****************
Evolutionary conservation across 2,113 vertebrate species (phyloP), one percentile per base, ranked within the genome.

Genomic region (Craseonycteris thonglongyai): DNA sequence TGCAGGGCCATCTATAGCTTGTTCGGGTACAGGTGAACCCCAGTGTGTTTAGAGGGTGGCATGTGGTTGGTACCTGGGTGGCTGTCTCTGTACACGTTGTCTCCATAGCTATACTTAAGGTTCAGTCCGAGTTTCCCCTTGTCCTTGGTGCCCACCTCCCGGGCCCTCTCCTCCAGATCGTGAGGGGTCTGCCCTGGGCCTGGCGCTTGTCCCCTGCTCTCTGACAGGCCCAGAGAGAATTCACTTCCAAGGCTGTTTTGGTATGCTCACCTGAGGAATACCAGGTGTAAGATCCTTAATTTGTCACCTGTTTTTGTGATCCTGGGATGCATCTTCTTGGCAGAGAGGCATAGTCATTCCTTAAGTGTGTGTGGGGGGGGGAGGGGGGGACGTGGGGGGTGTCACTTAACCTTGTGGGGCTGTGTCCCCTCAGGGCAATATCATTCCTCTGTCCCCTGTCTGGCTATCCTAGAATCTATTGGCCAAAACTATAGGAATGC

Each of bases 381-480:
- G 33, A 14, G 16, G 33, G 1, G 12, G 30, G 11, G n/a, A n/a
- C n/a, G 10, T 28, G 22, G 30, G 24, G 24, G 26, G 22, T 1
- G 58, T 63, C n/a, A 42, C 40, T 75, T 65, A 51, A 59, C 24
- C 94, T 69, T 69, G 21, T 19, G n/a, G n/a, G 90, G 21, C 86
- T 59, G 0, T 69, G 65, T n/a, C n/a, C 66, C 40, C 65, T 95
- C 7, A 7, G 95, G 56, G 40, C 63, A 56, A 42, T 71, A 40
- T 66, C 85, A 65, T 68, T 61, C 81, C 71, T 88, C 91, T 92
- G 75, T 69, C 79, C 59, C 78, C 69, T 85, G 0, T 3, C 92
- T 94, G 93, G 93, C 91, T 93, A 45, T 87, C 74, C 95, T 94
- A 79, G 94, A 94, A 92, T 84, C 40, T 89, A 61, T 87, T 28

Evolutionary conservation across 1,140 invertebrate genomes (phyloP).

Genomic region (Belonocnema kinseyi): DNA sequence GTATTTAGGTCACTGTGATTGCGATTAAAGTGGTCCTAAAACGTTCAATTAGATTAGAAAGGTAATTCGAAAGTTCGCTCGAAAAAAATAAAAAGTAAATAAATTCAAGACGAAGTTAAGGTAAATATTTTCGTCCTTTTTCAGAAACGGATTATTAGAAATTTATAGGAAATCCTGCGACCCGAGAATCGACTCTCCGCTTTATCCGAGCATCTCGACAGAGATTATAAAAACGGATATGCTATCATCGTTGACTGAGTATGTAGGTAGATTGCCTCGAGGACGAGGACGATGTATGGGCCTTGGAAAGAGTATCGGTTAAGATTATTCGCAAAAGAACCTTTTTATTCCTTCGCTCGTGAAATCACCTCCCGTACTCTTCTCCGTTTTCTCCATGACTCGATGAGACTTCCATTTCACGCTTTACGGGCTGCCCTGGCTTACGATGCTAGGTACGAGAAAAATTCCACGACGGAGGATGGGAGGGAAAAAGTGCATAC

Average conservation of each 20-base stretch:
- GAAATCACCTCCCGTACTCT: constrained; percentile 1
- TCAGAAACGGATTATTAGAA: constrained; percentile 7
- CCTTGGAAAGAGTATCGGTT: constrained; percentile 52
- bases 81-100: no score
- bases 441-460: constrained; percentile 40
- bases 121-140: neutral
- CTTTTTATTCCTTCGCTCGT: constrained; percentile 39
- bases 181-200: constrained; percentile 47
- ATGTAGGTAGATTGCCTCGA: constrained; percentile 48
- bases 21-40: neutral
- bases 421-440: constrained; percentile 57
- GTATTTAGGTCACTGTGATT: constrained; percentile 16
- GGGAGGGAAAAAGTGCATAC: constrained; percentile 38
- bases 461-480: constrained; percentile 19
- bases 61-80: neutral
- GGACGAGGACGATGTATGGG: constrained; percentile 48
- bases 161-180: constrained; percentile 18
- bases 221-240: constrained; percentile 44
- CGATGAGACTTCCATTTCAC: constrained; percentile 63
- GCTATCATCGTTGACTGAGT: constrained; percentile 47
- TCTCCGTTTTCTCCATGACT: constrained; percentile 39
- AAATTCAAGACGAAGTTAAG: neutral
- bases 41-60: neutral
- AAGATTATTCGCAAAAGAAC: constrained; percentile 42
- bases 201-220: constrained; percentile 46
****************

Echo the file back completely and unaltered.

Evolutionary conservation across 2,113 vertebrate species (phyloP), one percentile per base, ranked within the genome.

Genomic region (Craseonycteris thonglongyai): DNA sequence TGCAGGGCCATCTATAGCTTGTTCGGGTACAGGTGAACCCCAGTGTGTTTAGAGGGTGGCATGTGGTTGGTACCTGGGTGGCTGTCTCTGTACACGTTGTCTCCATAGCTATACTTAAGGTTCAGTCCGAGTTTCCCCTTGTCCTTGGTGCCCACCTCCCGGGCCCTCTCCTCCAGATCGTGAGGGGTCTGCCCTGGGCCTGGCGCTTGTCCCCTGCTCTCTGACAGGCCCAGAGAGAATTCACTTCCAAGGCTGTTTTGGTATGCTCACCTGAGGAATACCAGGTGTAAGATCCTTAATTTGTCACCTGTTTTTGTGATCCTGGGATGCATCTTCTTGGCAGAGAGGCATAGTCATTCCTTAAGTGTGTGTGGGGGGGGGAGGGGGGGACGTGGGGGGTGTCACTTAACCTTGTGGGGCTGTGTCCCCTCAGGGCAATATCATTCCTCTGTCCCCTGTCTGGCTATCCTAGAATCTATTGGCCAAAACTATAGGAATGC

Each of bases 381-480:
- G 33, A 14, G 16, G 33, G 1, G 12, G 30, G 11, G n/a, A n/a
- C n/a, G 10, T 28, G 22, G 30, G 24, G 24, G 26, G 22, T 1
- G 58, T 63, C n/a, A 42, C 40, T 75, T 65, A 51, A 59, C 24
- C 94, T 69, T 69, G 21, T 19, G n/a, G n/a, G 90, G 21, C 86
- T 59, G 0, T 69, G 65, T n/a, C n/a, C 66, C 40, C 65, T 95
- C 7, A 7, G 95, G 56, G 40, C 63, A 56, A 42, T 71, A 40
- T 66, C 85, A 65, T 68, T 61, C 81, C 71, T 88, C 91, T 92
- G 75, T 69, C 79, C 59, C 78, C 69, T 85, G 0, T 3, C 92
- T 94, G 93, G 93, C 91, T 93, A 45, T 87, C 74, C 95, T 94
- A 79, G 94, A 94, A 92, T 84, C 40, T 89, A 61, T 87, T 28

Evolutionary conservation across 1,140 invertebrate genomes (phyloP).

Genomic region (Belonocnema kinseyi): DNA sequence GTATTTAGGTCACTGTGATTGCGATTAAAGTGGTCCTAAAACGTTCAATTAGATTAGAAAGGTAATTCGAAAGTTCGCTCGAAAAAAATAAAAAGTAAATAAATTCAAGACGAAGTTAAGGTAAATATTTTCGTCCTTTTTCAGAAACGGATTATTAGAAATTTATAGGAAATCCTGCGACCCGAGAATCGACTCTCCGCTTTATCCGAGCATCTCGACAGAGATTATAAAAACGGATATGCTATCATCGTTGACTGAGTATGTAGGTAGATTGCCTCGAGGACGAGGACGATGTATGGGCCTTGGAAAGAGTATCGGTTAAGATTATTCGCAAAAGAACCTTTTTATTCCTTCGCTCGTGAAATCACCTCCCGTACTCTTCTCCGTTTTCTCCATGACTCGATGAGACTTCCATTTCACGCTTTACGGGCTGCCCTGGCTTACGATGCTAGGTACGAGAAAAATTCCACGACGGAGGATGGGAGGGAAAAAGTGCATAC

Average conservation of each 20-base stretch:
- GAAATCACCTCCCGTACTCT: constrained; percentile 1
- TCAGAAACGGATTATTAGAA: constrained; percentile 7
- CCTTGGAAAGAGTATCGGTT: constrained; percentile 52
- bases 81-100: no score
- bases 441-460: constrained; percentile 40
- bases 121-140: neutral
- CTTTTTATTCCTTCGCTCGT: constrained; percentile 39
- bases 181-200: constrained; percentile 47
- ATGTAGGTAGATTGCCTCGA: constrained; percentile 48
- bases 21-40: neutral
- bases 421-440: constrained; percentile 57
- GTATTTAGGTCACTGTGATT: constrained; percentile 16
- GGGAGGGAAAAAGTGCATAC: constrained; percentile 38
- bases 461-480: constrained; percentile 19
- bases 61-80: neutral
- GGACGAGGACGATGTATGGG: constrained; percentile 48
- bases 161-180: constrained; percentile 18
- bases 221-240: constrained; percentile 44
- CGATGAGACTTCCATTTCAC: constrained; percentile 63
- GCTATCATCGTTGACTGAGT: constrained; percentile 47
- TCTCCGTTTTCTCCATGACT: constrained; percentile 39
- AAATTCAAGACGAAGTTAAG: neutral
- bases 41-60: neutral
- AAGATTATTCGCAAAAGAAC: constrained; percentile 42
- bases 201-220: constrained; percentile 46